Published on Wednesday, 30 November -0001 00:00
The chaff-laden dust floated across the roadway like a heavy mist as I ran down the hill from school that cool fall afternoon. It was the time of year when Les Daws pulled his threshing rig, billowing smoke and steam, into our driveway and on out to the barn and for a couple of days, all energy was focused on separating the kernels of grain from the puffy grain heads bundled in shocks in the fields and then later Daddy and neighbor men had so carefully piled into stacks in the field just north of our barn. I breathed in the dust-laden air and the smell of grain was fresh and new in my nose and on my tongue. I ran on down the road and into our yard hearing all the time the roar of the threshing machine going full blast out by the barn. I ran to put my lunch pail in the house. Then catching a ride on one of the grain wagons rode out to where the huge dark beast was gulping great mouthfuls of dried grain stalks, moaning and groaning in its dark belly, and finally spewing streams of oats or wheat or barley into waiting wagons and out another huge pipe blowing shining yellow straw onto a pile growing ever higher and higher. It was the wonderful glorious time of the year when it was threshing time on the farm and I was 10 years old, eager to slide on the pile of fresh straw, hitch a ride on the grain wagons taking the hulled grain to the granary up by our car garage, and best of all, get to eat some of the extra special food that Muddy and neighbor women cooked when the threshers came to our farm. Muddy said, "I need you here." But I was gone before the words were out of her mouth, out where the action was. If I didn't hear, I couldn't stay, I figured.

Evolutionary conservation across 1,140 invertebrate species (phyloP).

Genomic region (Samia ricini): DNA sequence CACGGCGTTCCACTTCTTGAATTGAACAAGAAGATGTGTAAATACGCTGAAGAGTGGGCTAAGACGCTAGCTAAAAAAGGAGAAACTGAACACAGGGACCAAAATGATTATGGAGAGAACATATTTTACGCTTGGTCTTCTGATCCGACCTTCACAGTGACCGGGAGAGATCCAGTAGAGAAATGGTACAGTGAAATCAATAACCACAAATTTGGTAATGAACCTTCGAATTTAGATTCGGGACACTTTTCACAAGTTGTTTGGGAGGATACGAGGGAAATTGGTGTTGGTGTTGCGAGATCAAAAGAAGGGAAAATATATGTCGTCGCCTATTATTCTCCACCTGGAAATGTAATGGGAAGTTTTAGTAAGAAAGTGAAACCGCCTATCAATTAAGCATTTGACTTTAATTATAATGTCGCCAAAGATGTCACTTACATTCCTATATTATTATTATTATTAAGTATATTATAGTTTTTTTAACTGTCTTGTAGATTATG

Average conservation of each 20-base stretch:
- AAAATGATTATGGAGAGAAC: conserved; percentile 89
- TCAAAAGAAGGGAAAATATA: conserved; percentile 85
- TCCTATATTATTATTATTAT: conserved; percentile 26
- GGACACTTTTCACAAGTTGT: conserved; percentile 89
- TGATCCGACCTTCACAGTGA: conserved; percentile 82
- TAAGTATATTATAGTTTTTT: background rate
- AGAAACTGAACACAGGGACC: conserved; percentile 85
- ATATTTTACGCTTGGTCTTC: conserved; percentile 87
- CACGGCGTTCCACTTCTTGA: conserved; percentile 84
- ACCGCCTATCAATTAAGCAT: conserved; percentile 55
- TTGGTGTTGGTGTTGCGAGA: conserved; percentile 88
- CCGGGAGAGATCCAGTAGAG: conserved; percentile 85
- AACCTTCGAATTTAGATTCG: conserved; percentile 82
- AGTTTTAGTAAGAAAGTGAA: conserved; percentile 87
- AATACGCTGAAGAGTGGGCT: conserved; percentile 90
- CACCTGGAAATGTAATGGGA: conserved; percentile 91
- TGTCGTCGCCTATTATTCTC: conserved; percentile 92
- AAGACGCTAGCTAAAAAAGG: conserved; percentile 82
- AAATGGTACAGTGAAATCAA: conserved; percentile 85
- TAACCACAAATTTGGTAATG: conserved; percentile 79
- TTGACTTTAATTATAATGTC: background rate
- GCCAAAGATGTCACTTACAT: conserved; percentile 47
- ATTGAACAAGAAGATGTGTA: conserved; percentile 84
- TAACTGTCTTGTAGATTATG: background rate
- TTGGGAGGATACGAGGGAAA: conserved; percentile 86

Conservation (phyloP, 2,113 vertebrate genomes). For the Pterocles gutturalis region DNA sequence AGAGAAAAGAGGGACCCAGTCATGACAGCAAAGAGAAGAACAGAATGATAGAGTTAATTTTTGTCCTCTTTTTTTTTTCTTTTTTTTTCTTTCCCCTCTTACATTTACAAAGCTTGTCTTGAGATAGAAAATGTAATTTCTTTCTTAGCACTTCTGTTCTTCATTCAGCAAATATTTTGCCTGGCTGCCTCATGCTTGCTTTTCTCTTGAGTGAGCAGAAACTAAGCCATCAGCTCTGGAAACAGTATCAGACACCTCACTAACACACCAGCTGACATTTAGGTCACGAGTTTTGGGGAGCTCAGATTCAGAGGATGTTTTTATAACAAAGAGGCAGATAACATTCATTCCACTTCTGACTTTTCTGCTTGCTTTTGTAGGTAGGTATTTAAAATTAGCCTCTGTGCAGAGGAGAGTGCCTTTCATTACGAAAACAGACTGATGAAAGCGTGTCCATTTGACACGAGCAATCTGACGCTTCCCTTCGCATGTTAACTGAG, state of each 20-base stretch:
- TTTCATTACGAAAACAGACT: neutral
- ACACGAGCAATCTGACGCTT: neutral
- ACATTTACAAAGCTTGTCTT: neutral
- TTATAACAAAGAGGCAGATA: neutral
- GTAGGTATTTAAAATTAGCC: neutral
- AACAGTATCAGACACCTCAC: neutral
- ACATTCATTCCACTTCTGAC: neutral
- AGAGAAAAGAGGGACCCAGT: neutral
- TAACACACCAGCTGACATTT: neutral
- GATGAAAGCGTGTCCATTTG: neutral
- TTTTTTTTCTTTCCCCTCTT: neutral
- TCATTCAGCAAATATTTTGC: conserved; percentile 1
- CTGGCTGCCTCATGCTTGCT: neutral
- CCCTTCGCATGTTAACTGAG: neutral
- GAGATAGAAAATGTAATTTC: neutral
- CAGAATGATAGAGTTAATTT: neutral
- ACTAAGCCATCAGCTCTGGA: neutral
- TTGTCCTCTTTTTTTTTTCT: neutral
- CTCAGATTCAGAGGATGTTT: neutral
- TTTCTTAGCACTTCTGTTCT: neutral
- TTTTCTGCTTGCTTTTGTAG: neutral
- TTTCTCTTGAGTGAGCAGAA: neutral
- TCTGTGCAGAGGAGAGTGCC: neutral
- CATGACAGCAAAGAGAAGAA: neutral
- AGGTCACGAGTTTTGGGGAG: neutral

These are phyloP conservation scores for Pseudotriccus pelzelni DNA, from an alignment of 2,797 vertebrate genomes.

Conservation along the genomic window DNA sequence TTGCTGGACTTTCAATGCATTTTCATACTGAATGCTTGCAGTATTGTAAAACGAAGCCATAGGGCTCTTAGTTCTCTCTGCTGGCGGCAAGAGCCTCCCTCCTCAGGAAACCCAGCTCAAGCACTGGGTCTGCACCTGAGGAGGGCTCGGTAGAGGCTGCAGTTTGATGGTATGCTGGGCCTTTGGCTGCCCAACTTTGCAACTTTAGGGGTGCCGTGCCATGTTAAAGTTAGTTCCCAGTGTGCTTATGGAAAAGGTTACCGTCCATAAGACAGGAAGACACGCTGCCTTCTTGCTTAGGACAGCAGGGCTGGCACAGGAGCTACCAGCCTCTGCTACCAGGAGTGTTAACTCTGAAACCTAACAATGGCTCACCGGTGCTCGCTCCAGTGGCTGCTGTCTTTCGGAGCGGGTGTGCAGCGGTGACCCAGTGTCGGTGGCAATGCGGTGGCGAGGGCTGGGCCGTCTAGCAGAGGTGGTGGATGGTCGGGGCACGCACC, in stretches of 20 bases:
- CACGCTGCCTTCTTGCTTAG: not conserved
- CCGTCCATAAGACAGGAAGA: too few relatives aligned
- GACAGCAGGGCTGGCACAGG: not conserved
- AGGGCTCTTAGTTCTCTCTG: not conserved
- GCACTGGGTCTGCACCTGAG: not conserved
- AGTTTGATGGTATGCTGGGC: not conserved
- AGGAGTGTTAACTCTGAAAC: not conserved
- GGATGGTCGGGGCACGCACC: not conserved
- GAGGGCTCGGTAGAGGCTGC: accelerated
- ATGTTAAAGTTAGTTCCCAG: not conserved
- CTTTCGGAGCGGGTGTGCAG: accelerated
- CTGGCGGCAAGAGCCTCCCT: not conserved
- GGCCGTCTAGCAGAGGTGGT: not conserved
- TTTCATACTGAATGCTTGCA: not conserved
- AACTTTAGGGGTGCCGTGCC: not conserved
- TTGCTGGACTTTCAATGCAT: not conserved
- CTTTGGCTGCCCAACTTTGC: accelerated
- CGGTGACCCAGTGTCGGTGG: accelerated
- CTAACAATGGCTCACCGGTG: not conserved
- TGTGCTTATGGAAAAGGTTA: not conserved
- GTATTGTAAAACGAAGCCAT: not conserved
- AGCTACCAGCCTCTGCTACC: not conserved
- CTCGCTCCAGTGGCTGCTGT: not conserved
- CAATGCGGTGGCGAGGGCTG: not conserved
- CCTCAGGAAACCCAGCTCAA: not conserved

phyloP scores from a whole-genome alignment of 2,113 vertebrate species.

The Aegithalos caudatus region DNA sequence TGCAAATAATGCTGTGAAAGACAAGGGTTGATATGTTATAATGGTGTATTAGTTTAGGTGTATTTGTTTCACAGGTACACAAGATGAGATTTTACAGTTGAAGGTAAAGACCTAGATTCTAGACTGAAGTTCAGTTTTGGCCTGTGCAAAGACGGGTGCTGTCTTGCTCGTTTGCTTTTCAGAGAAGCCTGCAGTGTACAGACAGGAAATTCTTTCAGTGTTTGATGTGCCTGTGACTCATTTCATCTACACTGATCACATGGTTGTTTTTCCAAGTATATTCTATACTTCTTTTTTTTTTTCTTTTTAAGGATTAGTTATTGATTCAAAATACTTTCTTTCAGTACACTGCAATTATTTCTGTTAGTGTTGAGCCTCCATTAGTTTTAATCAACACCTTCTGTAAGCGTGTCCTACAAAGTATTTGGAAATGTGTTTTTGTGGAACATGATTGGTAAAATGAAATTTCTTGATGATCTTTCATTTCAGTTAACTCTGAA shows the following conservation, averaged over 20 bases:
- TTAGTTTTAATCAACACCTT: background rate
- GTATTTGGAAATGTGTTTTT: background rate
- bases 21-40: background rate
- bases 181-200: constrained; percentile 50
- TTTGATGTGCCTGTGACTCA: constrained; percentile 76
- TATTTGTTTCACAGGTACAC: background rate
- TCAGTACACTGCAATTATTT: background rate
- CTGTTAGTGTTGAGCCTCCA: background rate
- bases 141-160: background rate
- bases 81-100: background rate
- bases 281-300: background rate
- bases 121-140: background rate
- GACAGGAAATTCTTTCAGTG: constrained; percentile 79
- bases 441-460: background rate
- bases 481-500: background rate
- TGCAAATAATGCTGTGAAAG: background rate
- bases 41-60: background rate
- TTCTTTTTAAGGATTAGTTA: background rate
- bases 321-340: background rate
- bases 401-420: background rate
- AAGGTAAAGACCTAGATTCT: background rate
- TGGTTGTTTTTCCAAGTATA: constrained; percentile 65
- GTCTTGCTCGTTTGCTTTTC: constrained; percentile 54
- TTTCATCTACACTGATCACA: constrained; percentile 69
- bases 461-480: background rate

Some of the grain was still in the field, standing in brown tepee-shaped shocks. I rode out to the field to watch the men pitch the bundles up on the hayrack and when it was piled high, I climbed up the front frame swork to ride in high style back to the threshing machine. From my seat high on the bundles of grain, I could see the square, a wooded area in the middle of the fields left uncultivated, and where brown and green jack-in-the-pulpits grew in June, to the dried fields of corn on the next forty, and finally over to the thick woods on the east where the swimming hole now lay hidden, cold and deserted. On one trip to the granary, I climbed up into the bin of grain just as a tiny gray mouse nibbling at the edge of the grain, his beady eyes showing his fright when he saw me, burrowed into the pile of grain trying to hide. But its long tail was still sticking out. I grabbed the tail and yanked him out, holding him at arm's length; ready to throw him out the door. Quick as a flash, he curled his little body up and bites me on the finger. I jumped and dropped him and he scampered back into the grain. "You darned little dickens!" I said as I sucked my finger free of blood and jumped back out the door.